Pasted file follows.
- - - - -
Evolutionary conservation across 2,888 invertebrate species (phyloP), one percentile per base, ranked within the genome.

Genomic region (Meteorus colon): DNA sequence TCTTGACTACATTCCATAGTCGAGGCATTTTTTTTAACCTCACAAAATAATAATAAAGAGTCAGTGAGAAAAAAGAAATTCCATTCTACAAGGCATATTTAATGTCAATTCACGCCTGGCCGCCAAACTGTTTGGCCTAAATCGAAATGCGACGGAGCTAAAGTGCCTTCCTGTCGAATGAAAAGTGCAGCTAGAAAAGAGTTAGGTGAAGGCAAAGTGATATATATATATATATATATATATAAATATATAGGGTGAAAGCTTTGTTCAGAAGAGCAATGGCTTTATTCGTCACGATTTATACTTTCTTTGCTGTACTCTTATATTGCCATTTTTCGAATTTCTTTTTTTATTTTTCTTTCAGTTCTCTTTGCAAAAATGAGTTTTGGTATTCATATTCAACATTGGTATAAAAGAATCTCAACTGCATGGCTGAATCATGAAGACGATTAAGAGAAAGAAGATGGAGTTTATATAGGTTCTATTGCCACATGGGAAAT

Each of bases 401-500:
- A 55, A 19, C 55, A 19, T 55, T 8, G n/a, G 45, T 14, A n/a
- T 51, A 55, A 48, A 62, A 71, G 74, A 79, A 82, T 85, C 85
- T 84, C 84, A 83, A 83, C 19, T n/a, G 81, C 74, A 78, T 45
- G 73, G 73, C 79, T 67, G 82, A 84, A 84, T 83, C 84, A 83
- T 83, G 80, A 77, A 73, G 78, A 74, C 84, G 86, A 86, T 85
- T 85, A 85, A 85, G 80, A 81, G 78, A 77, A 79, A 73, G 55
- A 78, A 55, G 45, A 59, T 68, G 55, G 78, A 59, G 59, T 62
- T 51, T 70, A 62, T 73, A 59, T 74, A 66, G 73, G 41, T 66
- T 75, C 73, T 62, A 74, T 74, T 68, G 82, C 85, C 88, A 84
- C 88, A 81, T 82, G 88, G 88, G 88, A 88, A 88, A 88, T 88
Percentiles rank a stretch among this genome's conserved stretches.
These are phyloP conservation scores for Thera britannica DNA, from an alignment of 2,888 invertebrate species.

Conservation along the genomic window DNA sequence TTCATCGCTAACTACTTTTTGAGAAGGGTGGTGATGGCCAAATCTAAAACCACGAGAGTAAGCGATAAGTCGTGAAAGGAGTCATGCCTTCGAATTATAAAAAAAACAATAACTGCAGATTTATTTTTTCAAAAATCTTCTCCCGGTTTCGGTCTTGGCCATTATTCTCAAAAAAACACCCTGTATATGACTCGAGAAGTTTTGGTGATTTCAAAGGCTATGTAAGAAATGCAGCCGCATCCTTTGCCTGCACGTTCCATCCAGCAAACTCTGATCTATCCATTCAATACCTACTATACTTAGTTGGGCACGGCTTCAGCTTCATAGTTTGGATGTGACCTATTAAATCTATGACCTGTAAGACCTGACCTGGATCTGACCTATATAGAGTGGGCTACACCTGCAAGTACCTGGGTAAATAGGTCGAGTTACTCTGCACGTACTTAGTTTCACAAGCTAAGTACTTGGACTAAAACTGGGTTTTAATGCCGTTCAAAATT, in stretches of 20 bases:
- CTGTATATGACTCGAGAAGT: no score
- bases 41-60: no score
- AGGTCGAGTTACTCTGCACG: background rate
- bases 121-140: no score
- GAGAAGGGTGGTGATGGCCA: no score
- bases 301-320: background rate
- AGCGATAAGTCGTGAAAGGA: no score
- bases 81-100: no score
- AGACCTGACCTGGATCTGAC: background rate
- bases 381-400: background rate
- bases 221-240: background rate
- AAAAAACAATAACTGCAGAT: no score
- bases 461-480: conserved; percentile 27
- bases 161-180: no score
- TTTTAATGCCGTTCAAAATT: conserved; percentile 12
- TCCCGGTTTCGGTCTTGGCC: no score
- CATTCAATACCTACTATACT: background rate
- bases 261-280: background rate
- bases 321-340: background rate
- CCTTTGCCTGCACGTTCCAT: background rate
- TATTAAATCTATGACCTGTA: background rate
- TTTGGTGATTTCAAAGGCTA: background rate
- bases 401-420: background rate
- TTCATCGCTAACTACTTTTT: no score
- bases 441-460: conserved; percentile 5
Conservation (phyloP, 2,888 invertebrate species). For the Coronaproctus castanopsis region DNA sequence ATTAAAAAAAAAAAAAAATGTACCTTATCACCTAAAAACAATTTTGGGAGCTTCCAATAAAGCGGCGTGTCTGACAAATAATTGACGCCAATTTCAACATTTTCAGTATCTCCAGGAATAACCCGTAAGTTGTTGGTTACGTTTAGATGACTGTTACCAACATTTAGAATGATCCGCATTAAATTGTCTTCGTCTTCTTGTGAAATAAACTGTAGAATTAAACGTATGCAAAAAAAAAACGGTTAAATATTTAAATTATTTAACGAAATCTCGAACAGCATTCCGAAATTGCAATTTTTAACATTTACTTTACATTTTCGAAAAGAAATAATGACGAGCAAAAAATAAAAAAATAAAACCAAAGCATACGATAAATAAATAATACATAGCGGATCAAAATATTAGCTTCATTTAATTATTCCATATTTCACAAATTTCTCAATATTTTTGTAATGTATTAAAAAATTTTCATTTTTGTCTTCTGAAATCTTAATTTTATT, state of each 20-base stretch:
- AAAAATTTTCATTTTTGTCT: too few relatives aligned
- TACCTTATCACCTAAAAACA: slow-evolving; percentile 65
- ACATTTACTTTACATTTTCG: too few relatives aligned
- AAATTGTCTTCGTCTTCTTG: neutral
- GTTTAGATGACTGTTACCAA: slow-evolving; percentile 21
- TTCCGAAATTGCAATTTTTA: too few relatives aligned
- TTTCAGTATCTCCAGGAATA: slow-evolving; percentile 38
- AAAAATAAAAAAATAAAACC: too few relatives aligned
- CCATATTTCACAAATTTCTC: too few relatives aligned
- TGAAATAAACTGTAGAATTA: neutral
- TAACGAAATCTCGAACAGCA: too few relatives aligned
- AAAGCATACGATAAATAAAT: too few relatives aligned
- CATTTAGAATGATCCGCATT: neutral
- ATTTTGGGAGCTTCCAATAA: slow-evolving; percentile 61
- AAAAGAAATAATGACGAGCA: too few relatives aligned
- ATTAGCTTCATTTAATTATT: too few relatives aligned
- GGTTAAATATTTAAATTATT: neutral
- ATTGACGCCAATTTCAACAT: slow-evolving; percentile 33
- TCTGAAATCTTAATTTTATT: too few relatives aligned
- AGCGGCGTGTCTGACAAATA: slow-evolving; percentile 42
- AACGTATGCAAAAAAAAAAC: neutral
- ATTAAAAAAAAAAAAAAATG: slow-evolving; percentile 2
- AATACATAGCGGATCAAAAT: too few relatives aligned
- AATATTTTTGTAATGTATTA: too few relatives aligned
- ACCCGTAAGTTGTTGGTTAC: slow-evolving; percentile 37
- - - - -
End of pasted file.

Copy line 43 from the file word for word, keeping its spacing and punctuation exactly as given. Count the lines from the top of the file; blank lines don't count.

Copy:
- AAAAATTTTCATTTTTGTCT: too few relatives aligned